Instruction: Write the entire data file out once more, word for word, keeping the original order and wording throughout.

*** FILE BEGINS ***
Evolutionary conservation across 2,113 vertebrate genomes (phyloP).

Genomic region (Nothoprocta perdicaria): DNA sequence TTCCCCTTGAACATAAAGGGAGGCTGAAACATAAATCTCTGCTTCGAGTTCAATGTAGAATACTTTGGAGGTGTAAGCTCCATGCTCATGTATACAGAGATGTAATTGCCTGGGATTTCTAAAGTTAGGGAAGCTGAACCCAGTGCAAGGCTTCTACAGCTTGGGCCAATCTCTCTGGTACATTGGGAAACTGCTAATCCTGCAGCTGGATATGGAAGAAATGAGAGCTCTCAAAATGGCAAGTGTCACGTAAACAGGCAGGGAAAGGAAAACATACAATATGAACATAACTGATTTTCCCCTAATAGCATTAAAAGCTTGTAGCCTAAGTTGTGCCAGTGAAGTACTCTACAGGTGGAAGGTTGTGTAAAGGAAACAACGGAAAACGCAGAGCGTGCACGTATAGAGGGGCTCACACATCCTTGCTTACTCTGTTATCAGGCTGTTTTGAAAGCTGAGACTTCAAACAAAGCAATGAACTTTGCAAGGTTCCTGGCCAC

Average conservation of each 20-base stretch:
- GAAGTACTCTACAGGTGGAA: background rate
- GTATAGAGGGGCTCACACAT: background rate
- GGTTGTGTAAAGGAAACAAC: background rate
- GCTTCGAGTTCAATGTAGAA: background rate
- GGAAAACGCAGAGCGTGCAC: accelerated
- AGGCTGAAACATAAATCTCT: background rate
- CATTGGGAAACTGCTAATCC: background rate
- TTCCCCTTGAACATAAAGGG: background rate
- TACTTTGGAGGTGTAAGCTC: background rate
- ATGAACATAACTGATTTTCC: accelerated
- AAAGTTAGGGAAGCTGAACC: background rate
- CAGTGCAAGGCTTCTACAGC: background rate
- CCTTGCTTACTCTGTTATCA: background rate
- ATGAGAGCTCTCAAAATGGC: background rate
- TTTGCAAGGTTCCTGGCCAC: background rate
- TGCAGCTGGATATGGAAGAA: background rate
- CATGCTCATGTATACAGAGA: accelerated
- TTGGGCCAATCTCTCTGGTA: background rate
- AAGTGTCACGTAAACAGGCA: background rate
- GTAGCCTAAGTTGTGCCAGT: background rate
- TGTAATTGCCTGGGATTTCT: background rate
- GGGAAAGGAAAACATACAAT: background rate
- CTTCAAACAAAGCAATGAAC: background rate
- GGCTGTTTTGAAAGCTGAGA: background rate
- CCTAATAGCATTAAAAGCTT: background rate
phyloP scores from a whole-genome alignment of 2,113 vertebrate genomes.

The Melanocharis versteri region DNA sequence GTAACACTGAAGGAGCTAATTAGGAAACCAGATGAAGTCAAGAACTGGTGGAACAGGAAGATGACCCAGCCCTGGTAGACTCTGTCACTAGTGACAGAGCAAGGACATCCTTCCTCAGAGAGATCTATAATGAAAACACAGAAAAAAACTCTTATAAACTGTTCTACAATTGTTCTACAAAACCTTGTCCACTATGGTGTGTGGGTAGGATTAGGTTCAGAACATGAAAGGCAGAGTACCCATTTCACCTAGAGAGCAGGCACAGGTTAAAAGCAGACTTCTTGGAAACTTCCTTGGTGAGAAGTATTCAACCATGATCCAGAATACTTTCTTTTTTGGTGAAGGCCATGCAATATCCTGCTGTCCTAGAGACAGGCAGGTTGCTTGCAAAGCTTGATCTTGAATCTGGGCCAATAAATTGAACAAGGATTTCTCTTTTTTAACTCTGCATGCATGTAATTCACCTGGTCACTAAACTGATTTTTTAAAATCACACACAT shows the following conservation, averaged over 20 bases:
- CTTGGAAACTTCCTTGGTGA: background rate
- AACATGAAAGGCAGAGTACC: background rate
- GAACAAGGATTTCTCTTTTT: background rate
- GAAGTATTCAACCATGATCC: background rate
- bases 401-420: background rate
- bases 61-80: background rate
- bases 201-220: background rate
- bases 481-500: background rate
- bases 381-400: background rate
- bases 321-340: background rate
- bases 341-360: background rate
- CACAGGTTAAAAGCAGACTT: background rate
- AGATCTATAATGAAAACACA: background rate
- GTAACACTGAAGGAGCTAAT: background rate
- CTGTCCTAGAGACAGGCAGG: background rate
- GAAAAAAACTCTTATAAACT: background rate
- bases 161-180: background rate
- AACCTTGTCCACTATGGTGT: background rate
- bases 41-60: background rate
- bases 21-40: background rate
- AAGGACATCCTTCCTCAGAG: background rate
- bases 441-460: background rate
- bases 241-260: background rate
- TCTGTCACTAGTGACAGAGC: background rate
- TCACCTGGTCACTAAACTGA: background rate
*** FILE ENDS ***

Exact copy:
Evolutionary conservation across 2,113 vertebrate genomes (phyloP).

Genomic region (Nothoprocta perdicaria): DNA sequence TTCCCCTTGAACATAAAGGGAGGCTGAAACATAAATCTCTGCTTCGAGTTCAATGTAGAATACTTTGGAGGTGTAAGCTCCATGCTCATGTATACAGAGATGTAATTGCCTGGGATTTCTAAAGTTAGGGAAGCTGAACCCAGTGCAAGGCTTCTACAGCTTGGGCCAATCTCTCTGGTACATTGGGAAACTGCTAATCCTGCAGCTGGATATGGAAGAAATGAGAGCTCTCAAAATGGCAAGTGTCACGTAAACAGGCAGGGAAAGGAAAACATACAATATGAACATAACTGATTTTCCCCTAATAGCATTAAAAGCTTGTAGCCTAAGTTGTGCCAGTGAAGTACTCTACAGGTGGAAGGTTGTGTAAAGGAAACAACGGAAAACGCAGAGCGTGCACGTATAGAGGGGCTCACACATCCTTGCTTACTCTGTTATCAGGCTGTTTTGAAAGCTGAGACTTCAAACAAAGCAATGAACTTTGCAAGGTTCCTGGCCAC

Average conservation of each 20-base stretch:
- GAAGTACTCTACAGGTGGAA: background rate
- GTATAGAGGGGCTCACACAT: background rate
- GGTTGTGTAAAGGAAACAAC: background rate
- GCTTCGAGTTCAATGTAGAA: background rate
- GGAAAACGCAGAGCGTGCAC: accelerated
- AGGCTGAAACATAAATCTCT: background rate
- CATTGGGAAACTGCTAATCC: background rate
- TTCCCCTTGAACATAAAGGG: background rate
- TACTTTGGAGGTGTAAGCTC: background rate
- ATGAACATAACTGATTTTCC: accelerated
- AAAGTTAGGGAAGCTGAACC: background rate
- CAGTGCAAGGCTTCTACAGC: background rate
- CCTTGCTTACTCTGTTATCA: background rate
- ATGAGAGCTCTCAAAATGGC: background rate
- TTTGCAAGGTTCCTGGCCAC: background rate
- TGCAGCTGGATATGGAAGAA: background rate
- CATGCTCATGTATACAGAGA: accelerated
- TTGGGCCAATCTCTCTGGTA: background rate
- AAGTGTCACGTAAACAGGCA: background rate
- GTAGCCTAAGTTGTGCCAGT: background rate
- TGTAATTGCCTGGGATTTCT: background rate
- GGGAAAGGAAAACATACAAT: background rate
- CTTCAAACAAAGCAATGAAC: background rate
- GGCTGTTTTGAAAGCTGAGA: background rate
- CCTAATAGCATTAAAAGCTT: background rate
phyloP scores from a whole-genome alignment of 2,113 vertebrate genomes.

The Melanocharis versteri region DNA sequence GTAACACTGAAGGAGCTAATTAGGAAACCAGATGAAGTCAAGAACTGGTGGAACAGGAAGATGACCCAGCCCTGGTAGACTCTGTCACTAGTGACAGAGCAAGGACATCCTTCCTCAGAGAGATCTATAATGAAAACACAGAAAAAAACTCTTATAAACTGTTCTACAATTGTTCTACAAAACCTTGTCCACTATGGTGTGTGGGTAGGATTAGGTTCAGAACATGAAAGGCAGAGTACCCATTTCACCTAGAGAGCAGGCACAGGTTAAAAGCAGACTTCTTGGAAACTTCCTTGGTGAGAAGTATTCAACCATGATCCAGAATACTTTCTTTTTTGGTGAAGGCCATGCAATATCCTGCTGTCCTAGAGACAGGCAGGTTGCTTGCAAAGCTTGATCTTGAATCTGGGCCAATAAATTGAACAAGGATTTCTCTTTTTTAACTCTGCATGCATGTAATTCACCTGGTCACTAAACTGATTTTTTAAAATCACACACAT shows the following conservation, averaged over 20 bases:
- CTTGGAAACTTCCTTGGTGA: background rate
- AACATGAAAGGCAGAGTACC: background rate
- GAACAAGGATTTCTCTTTTT: background rate
- GAAGTATTCAACCATGATCC: background rate
- bases 401-420: background rate
- bases 61-80: background rate
- bases 201-220: background rate
- bases 481-500: background rate
- bases 381-400: background rate
- bases 321-340: background rate
- bases 341-360: background rate
- CACAGGTTAAAAGCAGACTT: background rate
- AGATCTATAATGAAAACACA: background rate
- GTAACACTGAAGGAGCTAAT: background rate
- CTGTCCTAGAGACAGGCAGG: background rate
- GAAAAAAACTCTTATAAACT: background rate
- bases 161-180: background rate
- AACCTTGTCCACTATGGTGT: background rate
- bases 41-60: background rate
- bases 21-40: background rate
- AAGGACATCCTTCCTCAGAG: background rate
- bases 441-460: background rate
- bases 241-260: background rate
- TCTGTCACTAGTGACAGAGC: background rate
- TCACCTGGTCACTAAACTGA: background rate